You don’t have to travel far to find a place of well-earned rest for your mind and soul because the area in and around Innsbruck is full of beautiful natural landscapes and stunning locations. If you need a quick breath of fresh air, the Inn Promenade is never far away, while the Sill Gorge at Bergisel is an even more peaceful and natural place of retreat. You will also find a path leading along the Sill river from Rapoldi Park to the “Innzwickel”, where the Sill flows into the River Inn, and then continuing along the Inn to Baggersee lake. The cool air surrounding the water and the shade provided by the old trees make this an extremely pleasant route, especially in summer.
You can also sit back, relax and let your mind run free on the numerous benches along the way or visit one of the many adventure playgrounds lining the path. Another highlight that can be found along this route is the Blindenwanderweg, a hiking trail that was designed especially for the blind but provides all visitors with an experience for all the senses. On cloudy days at Baggersee, the swimmers tend to stay away, making it a wonderful place for a peaceful and secluded stroll around the water’s edge. Afterwards, you can even relax and sip on a calming cup of tea at the Deck47 beach café, which is open all year round.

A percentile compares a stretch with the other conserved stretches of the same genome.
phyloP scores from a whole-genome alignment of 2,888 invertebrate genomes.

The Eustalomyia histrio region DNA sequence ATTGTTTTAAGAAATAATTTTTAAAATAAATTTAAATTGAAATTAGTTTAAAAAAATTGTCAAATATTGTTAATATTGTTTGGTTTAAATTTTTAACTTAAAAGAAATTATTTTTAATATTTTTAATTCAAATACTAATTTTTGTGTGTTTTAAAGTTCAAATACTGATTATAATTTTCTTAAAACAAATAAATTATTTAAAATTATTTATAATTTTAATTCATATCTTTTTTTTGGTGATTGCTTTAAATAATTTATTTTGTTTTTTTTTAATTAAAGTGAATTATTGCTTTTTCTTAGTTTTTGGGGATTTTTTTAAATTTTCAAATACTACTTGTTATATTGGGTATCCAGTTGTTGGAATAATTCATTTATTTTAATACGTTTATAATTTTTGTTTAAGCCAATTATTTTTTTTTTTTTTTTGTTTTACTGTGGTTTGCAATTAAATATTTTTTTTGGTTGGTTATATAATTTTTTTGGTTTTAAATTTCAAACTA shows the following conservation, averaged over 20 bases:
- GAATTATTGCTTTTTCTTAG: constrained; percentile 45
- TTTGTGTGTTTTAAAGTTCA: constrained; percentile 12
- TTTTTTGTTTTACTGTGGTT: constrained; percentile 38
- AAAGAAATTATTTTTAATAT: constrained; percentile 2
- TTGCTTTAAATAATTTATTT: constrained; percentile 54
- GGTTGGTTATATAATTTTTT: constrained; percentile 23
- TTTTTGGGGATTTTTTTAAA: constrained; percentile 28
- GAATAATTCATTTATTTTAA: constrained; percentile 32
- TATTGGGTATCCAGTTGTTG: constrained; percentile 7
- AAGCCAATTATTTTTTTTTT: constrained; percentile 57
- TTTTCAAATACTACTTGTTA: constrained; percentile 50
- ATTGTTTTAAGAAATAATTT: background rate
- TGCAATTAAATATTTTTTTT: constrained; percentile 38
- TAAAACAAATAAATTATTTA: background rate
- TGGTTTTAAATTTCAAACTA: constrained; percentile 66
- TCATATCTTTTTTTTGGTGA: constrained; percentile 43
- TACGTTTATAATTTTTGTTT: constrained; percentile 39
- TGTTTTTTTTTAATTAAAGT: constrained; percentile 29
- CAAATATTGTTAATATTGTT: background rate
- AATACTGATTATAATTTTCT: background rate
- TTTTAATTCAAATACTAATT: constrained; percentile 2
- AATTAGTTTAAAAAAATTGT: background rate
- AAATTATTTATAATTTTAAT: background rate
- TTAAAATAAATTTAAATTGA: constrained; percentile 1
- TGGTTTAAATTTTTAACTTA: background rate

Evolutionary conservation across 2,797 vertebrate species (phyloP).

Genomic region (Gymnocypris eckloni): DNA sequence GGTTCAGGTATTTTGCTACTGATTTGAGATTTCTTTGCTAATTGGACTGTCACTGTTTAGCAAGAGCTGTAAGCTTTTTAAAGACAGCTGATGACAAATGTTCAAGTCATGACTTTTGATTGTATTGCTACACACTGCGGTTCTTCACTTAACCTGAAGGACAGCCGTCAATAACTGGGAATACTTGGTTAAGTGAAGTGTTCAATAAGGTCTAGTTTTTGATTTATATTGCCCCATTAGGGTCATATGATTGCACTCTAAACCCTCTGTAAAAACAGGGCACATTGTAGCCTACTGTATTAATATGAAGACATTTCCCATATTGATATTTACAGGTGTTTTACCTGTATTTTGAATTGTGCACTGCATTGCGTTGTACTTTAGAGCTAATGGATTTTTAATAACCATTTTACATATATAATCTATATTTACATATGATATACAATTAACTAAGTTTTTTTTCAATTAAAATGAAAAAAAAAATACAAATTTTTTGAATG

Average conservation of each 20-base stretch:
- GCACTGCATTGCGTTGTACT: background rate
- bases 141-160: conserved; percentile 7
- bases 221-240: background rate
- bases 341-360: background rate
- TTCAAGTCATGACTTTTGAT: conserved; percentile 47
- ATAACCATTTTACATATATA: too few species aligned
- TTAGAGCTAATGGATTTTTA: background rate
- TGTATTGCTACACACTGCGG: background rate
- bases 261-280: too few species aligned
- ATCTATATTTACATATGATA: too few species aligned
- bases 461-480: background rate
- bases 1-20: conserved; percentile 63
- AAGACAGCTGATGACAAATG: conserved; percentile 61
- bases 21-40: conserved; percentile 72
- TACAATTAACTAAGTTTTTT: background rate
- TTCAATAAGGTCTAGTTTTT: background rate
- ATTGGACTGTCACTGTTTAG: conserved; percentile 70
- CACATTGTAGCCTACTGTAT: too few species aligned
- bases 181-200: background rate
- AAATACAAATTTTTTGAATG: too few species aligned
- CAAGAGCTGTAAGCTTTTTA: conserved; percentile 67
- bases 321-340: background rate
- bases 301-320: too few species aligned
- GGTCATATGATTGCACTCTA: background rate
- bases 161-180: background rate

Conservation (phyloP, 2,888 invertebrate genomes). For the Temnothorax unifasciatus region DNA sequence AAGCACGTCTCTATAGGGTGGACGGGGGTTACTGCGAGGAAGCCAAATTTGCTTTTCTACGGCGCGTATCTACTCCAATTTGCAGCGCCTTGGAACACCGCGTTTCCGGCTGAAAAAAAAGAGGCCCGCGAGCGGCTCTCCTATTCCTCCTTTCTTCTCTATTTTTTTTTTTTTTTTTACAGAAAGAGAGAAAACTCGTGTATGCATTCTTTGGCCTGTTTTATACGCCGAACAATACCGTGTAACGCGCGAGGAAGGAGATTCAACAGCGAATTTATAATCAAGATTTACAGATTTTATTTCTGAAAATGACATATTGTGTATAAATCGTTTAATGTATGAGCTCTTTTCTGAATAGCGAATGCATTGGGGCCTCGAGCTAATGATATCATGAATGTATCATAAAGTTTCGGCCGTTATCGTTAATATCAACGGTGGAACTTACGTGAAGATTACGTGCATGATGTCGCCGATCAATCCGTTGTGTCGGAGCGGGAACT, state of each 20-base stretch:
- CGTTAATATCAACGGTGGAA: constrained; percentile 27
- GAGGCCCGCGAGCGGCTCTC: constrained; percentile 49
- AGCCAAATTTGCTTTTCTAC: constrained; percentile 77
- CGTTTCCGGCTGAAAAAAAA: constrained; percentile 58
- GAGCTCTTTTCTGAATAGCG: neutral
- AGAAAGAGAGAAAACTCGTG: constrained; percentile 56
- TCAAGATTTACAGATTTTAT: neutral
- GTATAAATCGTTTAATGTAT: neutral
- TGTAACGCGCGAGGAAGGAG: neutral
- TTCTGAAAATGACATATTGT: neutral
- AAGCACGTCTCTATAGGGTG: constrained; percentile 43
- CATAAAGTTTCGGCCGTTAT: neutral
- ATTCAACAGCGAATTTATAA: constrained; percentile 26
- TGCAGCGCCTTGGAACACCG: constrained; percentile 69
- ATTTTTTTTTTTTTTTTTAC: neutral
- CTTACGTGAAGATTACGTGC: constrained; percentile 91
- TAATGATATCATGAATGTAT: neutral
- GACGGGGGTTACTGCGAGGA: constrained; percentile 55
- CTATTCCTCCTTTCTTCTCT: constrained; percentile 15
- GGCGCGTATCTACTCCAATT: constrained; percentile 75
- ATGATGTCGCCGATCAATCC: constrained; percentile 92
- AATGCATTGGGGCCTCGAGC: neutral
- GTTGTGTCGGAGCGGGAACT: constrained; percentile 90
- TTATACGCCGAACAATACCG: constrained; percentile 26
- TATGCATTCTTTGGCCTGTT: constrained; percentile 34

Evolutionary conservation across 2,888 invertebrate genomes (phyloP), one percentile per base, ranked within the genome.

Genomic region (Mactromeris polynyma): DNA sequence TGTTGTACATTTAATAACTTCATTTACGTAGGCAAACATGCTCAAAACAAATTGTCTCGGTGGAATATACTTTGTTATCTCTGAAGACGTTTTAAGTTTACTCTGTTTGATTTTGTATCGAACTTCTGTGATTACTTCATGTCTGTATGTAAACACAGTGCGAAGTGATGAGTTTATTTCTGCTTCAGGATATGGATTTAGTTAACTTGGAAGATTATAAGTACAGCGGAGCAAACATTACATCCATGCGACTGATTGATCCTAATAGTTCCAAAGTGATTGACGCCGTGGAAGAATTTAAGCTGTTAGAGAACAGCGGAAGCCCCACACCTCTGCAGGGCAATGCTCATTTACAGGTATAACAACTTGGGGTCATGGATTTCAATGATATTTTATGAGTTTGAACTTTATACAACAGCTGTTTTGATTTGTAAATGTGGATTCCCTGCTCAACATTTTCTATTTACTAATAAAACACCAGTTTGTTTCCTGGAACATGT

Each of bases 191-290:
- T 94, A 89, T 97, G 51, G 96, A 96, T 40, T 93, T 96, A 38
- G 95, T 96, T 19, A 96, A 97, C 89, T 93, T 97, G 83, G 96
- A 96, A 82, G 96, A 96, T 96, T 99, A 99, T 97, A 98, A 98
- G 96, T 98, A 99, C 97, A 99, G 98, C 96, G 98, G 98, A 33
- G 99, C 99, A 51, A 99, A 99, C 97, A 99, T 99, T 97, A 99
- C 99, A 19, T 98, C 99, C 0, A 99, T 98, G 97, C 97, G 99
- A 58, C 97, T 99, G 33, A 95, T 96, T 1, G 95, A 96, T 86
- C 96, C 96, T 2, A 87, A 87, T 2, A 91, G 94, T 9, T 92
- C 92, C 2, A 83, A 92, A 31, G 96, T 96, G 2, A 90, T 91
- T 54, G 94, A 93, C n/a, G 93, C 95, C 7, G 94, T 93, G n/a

Innsbruck’s gardens: discover a green paradise
The best place to take a breather is in a lovely green setting. If you don’t want to leave the city in order to do so, you’re sure to love the Imperial Gardens. At the entrance, you will be welcomed by a magic monolith that makes the urban park a true oriental place of power. This huge rock is a strong and very special source of peace, as has even been confirmed by the Chinese feng shui master Jes Lim in person. When the Imperial Gardens are full of visitors in summer, you can simply head to another garden, for example the Botanical Garden in the district of Hötting, which is easy to reach by taking bus A to the “Botanikerstraße” stop. The garden is home to a wide variety of green highlights from all over the world that are sure to make all of your worries fade away. To really experience the feeling of having your head in the clouds, you can even visit the historic observatory located in the north-east of the garden. Our insider tip: Every couple of years, the Butterfly House in the Botanical Garden also opens its doors between June and October. You can find out more about the butterfly programme and other special events held in the Botanical Garden by calling +43 512 507 5910.
The area in and around Innsbruck offers plenty of opportunity to enjoy moments of awestruck silence in the multitude of churches, chapels and other places of worship, which are cool in summer, dry when it rains and full of places to sit down and take a break. If you visit them outside of church services, you might even have the building all to yourself. And while we’re on the topic, we can reveal a secret that has almost faded from memory: the Domplatz square in front of St. James’ Cathedral in Innsbruck has been the intersection of a number of ancient pilgrimage routes since as early as 1920. The “Maria Hilf” painting depicting Madonna and Child by Lucas Cranach the Elder, a historic highlight along The Way of St. James, can still be admired on the cathedral’s high altar today.